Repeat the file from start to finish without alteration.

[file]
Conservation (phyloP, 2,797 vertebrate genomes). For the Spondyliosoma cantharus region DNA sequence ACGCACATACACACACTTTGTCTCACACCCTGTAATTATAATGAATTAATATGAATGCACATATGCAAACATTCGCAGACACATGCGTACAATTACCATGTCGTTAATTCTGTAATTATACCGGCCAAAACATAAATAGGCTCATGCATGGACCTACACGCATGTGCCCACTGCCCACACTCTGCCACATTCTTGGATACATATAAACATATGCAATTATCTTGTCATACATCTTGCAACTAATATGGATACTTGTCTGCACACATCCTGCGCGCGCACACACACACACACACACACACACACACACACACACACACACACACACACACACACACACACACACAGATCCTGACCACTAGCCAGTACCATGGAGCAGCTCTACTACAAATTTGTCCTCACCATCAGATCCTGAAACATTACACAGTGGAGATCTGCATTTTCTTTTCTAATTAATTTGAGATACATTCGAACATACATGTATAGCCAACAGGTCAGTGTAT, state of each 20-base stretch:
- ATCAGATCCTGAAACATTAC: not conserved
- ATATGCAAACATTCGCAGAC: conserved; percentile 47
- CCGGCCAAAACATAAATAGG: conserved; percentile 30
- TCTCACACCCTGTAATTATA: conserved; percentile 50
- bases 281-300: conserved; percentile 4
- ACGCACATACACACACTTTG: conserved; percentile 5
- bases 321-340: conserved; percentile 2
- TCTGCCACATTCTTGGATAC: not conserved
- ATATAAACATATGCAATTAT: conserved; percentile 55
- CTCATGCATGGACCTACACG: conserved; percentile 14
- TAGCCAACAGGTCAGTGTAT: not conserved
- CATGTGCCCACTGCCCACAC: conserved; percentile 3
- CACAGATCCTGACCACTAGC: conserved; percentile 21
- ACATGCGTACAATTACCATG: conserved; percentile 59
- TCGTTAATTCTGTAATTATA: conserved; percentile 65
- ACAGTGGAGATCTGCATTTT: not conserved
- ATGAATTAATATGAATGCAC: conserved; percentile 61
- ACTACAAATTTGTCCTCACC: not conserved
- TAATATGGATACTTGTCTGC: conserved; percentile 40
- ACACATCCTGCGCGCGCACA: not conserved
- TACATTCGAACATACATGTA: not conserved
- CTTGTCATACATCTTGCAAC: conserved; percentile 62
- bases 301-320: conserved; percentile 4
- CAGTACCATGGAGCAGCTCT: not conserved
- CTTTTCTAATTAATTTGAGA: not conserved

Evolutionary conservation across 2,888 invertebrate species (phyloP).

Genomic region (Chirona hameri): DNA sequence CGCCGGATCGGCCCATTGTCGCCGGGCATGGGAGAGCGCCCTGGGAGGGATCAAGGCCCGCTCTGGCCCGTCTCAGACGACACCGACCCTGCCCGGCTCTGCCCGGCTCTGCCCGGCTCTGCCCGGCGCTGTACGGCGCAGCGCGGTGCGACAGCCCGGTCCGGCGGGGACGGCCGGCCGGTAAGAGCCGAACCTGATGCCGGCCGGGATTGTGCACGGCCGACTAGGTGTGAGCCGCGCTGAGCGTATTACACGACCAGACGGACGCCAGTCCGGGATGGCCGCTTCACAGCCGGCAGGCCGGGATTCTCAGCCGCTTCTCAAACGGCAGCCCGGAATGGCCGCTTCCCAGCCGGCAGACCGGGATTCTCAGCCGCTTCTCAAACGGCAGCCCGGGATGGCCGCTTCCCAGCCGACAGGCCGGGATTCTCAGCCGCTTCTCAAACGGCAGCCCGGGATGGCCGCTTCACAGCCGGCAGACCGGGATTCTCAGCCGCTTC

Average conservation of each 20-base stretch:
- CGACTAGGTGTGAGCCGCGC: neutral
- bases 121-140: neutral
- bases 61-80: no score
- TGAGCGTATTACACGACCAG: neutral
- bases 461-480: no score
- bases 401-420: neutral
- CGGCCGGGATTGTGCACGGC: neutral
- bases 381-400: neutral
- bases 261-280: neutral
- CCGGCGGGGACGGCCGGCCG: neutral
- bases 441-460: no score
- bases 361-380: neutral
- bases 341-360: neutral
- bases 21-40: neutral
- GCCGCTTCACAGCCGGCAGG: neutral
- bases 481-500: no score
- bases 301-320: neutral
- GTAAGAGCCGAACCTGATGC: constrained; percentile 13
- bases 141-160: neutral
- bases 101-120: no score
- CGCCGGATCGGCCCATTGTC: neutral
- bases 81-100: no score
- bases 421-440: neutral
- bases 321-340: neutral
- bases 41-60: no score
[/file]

Conservation (phyloP, 2,797 vertebrate genomes). For the Spondyliosoma cantharus region DNA sequence ACGCACATACACACACTTTGTCTCACACCCTGTAATTATAATGAATTAATATGAATGCACATATGCAAACATTCGCAGACACATGCGTACAATTACCATGTCGTTAATTCTGTAATTATACCGGCCAAAACATAAATAGGCTCATGCATGGACCTACACGCATGTGCCCACTGCCCACACTCTGCCACATTCTTGGATACATATAAACATATGCAATTATCTTGTCATACATCTTGCAACTAATATGGATACTTGTCTGCACACATCCTGCGCGCGCACACACACACACACACACACACACACACACACACACACACACACACACACACACACACACACACACAGATCCTGACCACTAGCCAGTACCATGGAGCAGCTCTACTACAAATTTGTCCTCACCATCAGATCCTGAAACATTACACAGTGGAGATCTGCATTTTCTTTTCTAATTAATTTGAGATACATTCGAACATACATGTATAGCCAACAGGTCAGTGTAT, state of each 20-base stretch:
- ATCAGATCCTGAAACATTAC: not conserved
- ATATGCAAACATTCGCAGAC: conserved; percentile 47
- CCGGCCAAAACATAAATAGG: conserved; percentile 30
- TCTCACACCCTGTAATTATA: conserved; percentile 50
- bases 281-300: conserved; percentile 4
- ACGCACATACACACACTTTG: conserved; percentile 5
- bases 321-340: conserved; percentile 2
- TCTGCCACATTCTTGGATAC: not conserved
- ATATAAACATATGCAATTAT: conserved; percentile 55
- CTCATGCATGGACCTACACG: conserved; percentile 14
- TAGCCAACAGGTCAGTGTAT: not conserved
- CATGTGCCCACTGCCCACAC: conserved; percentile 3
- CACAGATCCTGACCACTAGC: conserved; percentile 21
- ACATGCGTACAATTACCATG: conserved; percentile 59
- TCGTTAATTCTGTAATTATA: conserved; percentile 65
- ACAGTGGAGATCTGCATTTT: not conserved
- ATGAATTAATATGAATGCAC: conserved; percentile 61
- ACTACAAATTTGTCCTCACC: not conserved
- TAATATGGATACTTGTCTGC: conserved; percentile 40
- ACACATCCTGCGCGCGCACA: not conserved
- TACATTCGAACATACATGTA: not conserved
- CTTGTCATACATCTTGCAAC: conserved; percentile 62
- bases 301-320: conserved; percentile 4
- CAGTACCATGGAGCAGCTCT: not conserved
- CTTTTCTAATTAATTTGAGA: not conserved

Evolutionary conservation across 2,888 invertebrate species (phyloP).

Genomic region (Chirona hameri): DNA sequence CGCCGGATCGGCCCATTGTCGCCGGGCATGGGAGAGCGCCCTGGGAGGGATCAAGGCCCGCTCTGGCCCGTCTCAGACGACACCGACCCTGCCCGGCTCTGCCCGGCTCTGCCCGGCTCTGCCCGGCGCTGTACGGCGCAGCGCGGTGCGACAGCCCGGTCCGGCGGGGACGGCCGGCCGGTAAGAGCCGAACCTGATGCCGGCCGGGATTGTGCACGGCCGACTAGGTGTGAGCCGCGCTGAGCGTATTACACGACCAGACGGACGCCAGTCCGGGATGGCCGCTTCACAGCCGGCAGGCCGGGATTCTCAGCCGCTTCTCAAACGGCAGCCCGGAATGGCCGCTTCCCAGCCGGCAGACCGGGATTCTCAGCCGCTTCTCAAACGGCAGCCCGGGATGGCCGCTTCCCAGCCGACAGGCCGGGATTCTCAGCCGCTTCTCAAACGGCAGCCCGGGATGGCCGCTTCACAGCCGGCAGACCGGGATTCTCAGCCGCTTC

Average conservation of each 20-base stretch:
- CGACTAGGTGTGAGCCGCGC: neutral
- bases 121-140: neutral
- bases 61-80: no score
- TGAGCGTATTACACGACCAG: neutral
- bases 461-480: no score
- bases 401-420: neutral
- CGGCCGGGATTGTGCACGGC: neutral
- bases 381-400: neutral
- bases 261-280: neutral
- CCGGCGGGGACGGCCGGCCG: neutral
- bases 441-460: no score
- bases 361-380: neutral
- bases 341-360: neutral
- bases 21-40: neutral
- GCCGCTTCACAGCCGGCAGG: neutral
- bases 481-500: no score
- bases 301-320: neutral
- GTAAGAGCCGAACCTGATGC: constrained; percentile 13
- bases 141-160: neutral
- bases 101-120: no score
- CGCCGGATCGGCCCATTGTC: neutral
- bases 81-100: no score
- bases 421-440: neutral
- bases 321-340: neutral
- bases 41-60: no score